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(Reuters) - Nine teenage boys who were missing from a ranch for troubled youths in southern New Mexico that has been under investigation for alleged abuse have been accounted for, police said on Sunday.
Officials would say little about where the teenagers, ages 13 to 17, were found or what condition they were in, only saying four were located on Saturday and five found on Sunday.
A lawyer for the ranch had said that the boys were with their parents on a "scheduled activity away from the ranch for several days."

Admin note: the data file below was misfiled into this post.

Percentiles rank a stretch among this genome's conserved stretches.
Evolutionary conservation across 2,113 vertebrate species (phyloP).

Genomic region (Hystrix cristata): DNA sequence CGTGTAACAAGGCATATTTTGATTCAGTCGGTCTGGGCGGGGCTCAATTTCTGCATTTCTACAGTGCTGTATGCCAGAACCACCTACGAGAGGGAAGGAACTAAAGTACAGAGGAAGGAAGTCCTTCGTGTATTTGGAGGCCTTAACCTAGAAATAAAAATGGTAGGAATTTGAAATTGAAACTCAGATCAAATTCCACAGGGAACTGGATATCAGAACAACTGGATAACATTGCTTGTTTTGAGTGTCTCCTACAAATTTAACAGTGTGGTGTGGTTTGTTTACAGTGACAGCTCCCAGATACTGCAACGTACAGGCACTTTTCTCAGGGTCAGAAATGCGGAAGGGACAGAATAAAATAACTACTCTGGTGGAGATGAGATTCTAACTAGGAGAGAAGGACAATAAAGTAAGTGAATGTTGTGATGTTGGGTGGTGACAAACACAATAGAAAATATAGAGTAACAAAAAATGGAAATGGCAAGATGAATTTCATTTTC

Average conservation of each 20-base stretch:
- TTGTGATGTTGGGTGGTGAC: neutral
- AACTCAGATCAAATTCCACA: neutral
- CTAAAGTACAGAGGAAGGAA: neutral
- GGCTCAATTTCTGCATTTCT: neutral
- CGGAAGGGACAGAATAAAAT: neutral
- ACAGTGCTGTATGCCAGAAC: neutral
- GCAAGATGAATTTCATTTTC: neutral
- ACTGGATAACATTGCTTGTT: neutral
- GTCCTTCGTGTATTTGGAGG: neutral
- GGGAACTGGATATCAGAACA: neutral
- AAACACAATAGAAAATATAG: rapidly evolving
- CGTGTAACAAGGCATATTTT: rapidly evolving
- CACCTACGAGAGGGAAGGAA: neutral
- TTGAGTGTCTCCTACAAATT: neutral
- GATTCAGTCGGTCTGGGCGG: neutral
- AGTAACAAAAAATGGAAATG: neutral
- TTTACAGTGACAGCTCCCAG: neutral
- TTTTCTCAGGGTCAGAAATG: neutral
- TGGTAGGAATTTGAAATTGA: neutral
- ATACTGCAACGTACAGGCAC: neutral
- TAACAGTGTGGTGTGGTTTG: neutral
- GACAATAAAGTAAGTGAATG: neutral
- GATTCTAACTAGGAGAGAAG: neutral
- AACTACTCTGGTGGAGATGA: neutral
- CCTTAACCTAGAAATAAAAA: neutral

But police said they were not able to independently confirm the whereabouts of all of the boys until Sunday.
"We can say the boys' well-being was visibly confirmed by authorities, nothing further," New Mexico State Police Sgt. Emmanuel Gutierrez told Reuters.
New Mexico State Police have been investigating reports that boys were beaten, shackled for days and denied food as punishment at the Tierra Blanca Ranch near Deming, New Mexico.
The program, which operates on a 30,000-acre (12,000-hectare) cattle ranch, offers "a new beginning for troubled and at-risk youth," according to its website.
The probe came after Bruce Stager, 18, died last month when he was thrown from the back of a pickup truck.
Authorities said they went to the ranch on Friday with a search warrant and court orders requiring operator Scott Chandler to turn over the nine teenagers to the Children Youth and Families Department, but found no one there.
Reporting by Carey Gillam; Editing by Dan Whitcomb and Stacey Joyce